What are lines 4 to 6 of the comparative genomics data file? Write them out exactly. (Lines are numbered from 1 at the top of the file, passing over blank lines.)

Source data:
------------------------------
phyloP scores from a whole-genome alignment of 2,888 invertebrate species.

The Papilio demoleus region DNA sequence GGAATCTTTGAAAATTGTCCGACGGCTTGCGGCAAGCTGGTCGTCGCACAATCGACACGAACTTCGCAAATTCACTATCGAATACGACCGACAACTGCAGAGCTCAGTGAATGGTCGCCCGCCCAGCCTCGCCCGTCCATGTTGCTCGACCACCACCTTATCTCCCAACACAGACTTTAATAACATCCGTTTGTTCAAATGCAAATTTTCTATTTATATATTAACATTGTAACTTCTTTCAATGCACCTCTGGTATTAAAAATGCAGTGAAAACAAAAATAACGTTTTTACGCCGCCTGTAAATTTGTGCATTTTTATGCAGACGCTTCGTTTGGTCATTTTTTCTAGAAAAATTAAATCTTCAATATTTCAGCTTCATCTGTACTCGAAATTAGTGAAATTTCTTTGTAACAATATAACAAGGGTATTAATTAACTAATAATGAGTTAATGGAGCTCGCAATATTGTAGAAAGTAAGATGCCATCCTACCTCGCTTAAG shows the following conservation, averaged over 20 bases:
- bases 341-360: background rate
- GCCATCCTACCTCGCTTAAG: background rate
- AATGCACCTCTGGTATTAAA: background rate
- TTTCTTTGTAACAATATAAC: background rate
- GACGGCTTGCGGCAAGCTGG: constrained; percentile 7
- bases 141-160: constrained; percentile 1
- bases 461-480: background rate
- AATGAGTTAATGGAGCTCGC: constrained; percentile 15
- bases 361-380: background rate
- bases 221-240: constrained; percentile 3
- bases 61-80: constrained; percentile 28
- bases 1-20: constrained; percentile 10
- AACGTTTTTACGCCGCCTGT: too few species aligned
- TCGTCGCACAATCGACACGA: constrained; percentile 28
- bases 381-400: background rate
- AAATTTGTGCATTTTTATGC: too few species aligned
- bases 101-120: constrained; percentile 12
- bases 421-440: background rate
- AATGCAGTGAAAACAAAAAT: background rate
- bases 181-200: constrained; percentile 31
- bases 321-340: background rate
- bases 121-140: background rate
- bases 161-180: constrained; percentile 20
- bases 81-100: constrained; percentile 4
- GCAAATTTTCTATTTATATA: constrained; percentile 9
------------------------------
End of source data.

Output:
- GCCATCCTACCTCGCTTAAG: background rate
- AATGCACCTCTGGTATTAAA: background rate
- TTTCTTTGTAACAATATAAC: background rate